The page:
You've probably done lots of fun things with your family so far this summer, but have you built your own miniature golf course yet?
Recently, our neighbors invited my 6-year-old daughter, Lily, to play golf in their backyard. The Williams boys, Rylan, 9, and Caden, 5, had built their own mini golf course using wooden boards, a soccer net, helmets and other found items. It was amazing. I loved that the boys used things they found around their house. They didn't ask their parents to build or buy anything; they just got creative, seeing new uses for everyday items they already had.
"I was shocked to see what the kids could come up with," said their mother, Jamie Williams. "Their creativity is amazing. I hope it never diminishes."
Rylan said he got the idea to build his own course from a combination of two things: going to a traditional miniature golf course and seeing a TV show about someone who had made their own.
The boys had to take the course down after a day or two so as not to kill the grass, but they were excited to build another one, this time with help from my family. Lily wanted to help with the construction and we contributed items from our yard, as well. Here is what we ended up with: plenty of wooden boards and stakes, corrugated plastic tubing, a piece of gutter, a helmet, buckets, a long cardboard box and a soccer net.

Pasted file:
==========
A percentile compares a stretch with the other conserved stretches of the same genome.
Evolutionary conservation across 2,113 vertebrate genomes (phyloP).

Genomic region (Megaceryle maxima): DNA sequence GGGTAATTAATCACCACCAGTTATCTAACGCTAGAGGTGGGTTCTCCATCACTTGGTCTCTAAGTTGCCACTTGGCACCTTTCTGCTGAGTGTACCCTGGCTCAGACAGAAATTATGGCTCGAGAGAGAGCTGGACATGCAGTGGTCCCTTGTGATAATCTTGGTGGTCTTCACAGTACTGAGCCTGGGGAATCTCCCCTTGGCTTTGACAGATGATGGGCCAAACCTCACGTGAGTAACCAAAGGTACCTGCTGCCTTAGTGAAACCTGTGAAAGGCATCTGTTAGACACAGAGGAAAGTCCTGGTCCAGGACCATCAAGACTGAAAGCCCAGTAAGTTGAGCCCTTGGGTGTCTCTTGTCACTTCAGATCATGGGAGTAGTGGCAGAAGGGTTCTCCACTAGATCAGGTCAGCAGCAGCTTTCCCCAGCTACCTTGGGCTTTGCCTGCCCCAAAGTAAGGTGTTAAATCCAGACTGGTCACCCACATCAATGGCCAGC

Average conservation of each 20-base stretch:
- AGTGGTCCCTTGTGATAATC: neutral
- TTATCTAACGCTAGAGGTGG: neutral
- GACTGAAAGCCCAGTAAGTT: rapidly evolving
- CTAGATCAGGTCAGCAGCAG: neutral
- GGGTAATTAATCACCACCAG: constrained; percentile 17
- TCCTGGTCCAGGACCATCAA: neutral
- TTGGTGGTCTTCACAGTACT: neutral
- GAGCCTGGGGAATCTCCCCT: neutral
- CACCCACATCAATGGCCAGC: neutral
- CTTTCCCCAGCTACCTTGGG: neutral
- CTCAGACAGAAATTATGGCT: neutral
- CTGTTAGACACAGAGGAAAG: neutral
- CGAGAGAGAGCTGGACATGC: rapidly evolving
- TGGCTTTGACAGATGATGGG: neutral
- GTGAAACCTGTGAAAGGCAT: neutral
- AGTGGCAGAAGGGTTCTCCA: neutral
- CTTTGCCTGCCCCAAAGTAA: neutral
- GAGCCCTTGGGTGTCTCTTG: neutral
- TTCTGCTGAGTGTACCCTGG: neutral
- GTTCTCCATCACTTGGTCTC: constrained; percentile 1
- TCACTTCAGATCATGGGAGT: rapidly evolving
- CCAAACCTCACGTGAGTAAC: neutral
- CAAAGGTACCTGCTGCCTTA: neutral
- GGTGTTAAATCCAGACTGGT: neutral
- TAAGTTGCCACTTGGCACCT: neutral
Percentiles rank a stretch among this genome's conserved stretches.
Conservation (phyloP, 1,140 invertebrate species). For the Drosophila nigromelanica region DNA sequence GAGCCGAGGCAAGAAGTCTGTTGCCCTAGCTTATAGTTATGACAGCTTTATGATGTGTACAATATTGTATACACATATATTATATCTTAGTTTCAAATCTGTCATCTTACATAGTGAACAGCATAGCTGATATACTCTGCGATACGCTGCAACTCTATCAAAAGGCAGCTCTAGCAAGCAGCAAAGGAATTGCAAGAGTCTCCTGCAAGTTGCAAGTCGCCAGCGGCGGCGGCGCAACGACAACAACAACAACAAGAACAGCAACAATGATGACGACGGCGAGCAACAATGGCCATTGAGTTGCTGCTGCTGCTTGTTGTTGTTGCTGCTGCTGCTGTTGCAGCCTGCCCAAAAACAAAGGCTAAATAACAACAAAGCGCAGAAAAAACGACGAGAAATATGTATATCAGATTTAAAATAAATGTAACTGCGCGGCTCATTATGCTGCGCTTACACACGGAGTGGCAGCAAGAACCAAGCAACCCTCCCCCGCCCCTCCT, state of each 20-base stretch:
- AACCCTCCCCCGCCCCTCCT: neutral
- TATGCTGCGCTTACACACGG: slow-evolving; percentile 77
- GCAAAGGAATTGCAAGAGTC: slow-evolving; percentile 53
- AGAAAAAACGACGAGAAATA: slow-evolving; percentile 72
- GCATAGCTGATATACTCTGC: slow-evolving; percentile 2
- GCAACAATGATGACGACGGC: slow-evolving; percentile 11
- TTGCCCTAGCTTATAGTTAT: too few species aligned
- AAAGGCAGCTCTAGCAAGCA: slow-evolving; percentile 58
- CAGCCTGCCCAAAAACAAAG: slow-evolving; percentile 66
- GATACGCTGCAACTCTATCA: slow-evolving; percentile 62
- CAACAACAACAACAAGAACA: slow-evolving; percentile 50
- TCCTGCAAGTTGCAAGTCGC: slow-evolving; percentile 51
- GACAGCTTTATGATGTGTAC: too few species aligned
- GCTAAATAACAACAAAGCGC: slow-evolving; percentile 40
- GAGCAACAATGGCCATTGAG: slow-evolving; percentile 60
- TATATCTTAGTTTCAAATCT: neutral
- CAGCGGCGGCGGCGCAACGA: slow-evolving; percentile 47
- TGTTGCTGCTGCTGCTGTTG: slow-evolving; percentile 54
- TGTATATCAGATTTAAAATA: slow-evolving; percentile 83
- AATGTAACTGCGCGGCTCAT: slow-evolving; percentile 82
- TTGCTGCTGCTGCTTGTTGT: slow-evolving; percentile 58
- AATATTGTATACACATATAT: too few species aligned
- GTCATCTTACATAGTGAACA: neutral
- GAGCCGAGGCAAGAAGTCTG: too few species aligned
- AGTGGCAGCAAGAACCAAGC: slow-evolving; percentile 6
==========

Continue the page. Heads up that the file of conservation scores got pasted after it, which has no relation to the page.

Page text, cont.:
We worked for about two hours to set up another course. Rylan led the way, with assistance from Lily, Caden, Jamie and me. Rylan built one in which the ball must be hit up a fairly steep wooden ramp into a soccer net. Another hole used boards as walls, with the ball rolling down a board, then into an old section of gutter and finally dropping into a helmet. A third had a similar setup, but instead of the wide mouth of the gutter, the ball needed to roll into a length of corrugated plastic tubing and then into a bucket. A fourth only had one wall, so the ball couldn't just bounce back and forth against the sides as it rolled down the fairway. Caden was proud of the hole he created by using a hollow section of a batting machine as a "secret passageway" that dropped into the net of a lacrosse stick.
Lily had the idea to use a children's basketball hoop as a hole and a long cardboard box as a covered ramp, but was getting frustrated because the box wouldn't stay up. She and I worked together to tape it so it wouldn't slide off the hoop and used a small stack of wood to elevate the ramp so it wasn't too steep.
"Construction can be difficult, but you shouldn't give up because in the end it's fun to play," Rylan advised. He said his favorite element to work with was the wood. Watching how the kids used the boards in so many various ways, I can see why. Lily liked the hole that used the gutter best, and I know Caden was proud of the one he made, as well.
"I would definitely let them do it again," Jamie said. "If kids are given unscheduled time, it's incredible what their imaginations can come up with."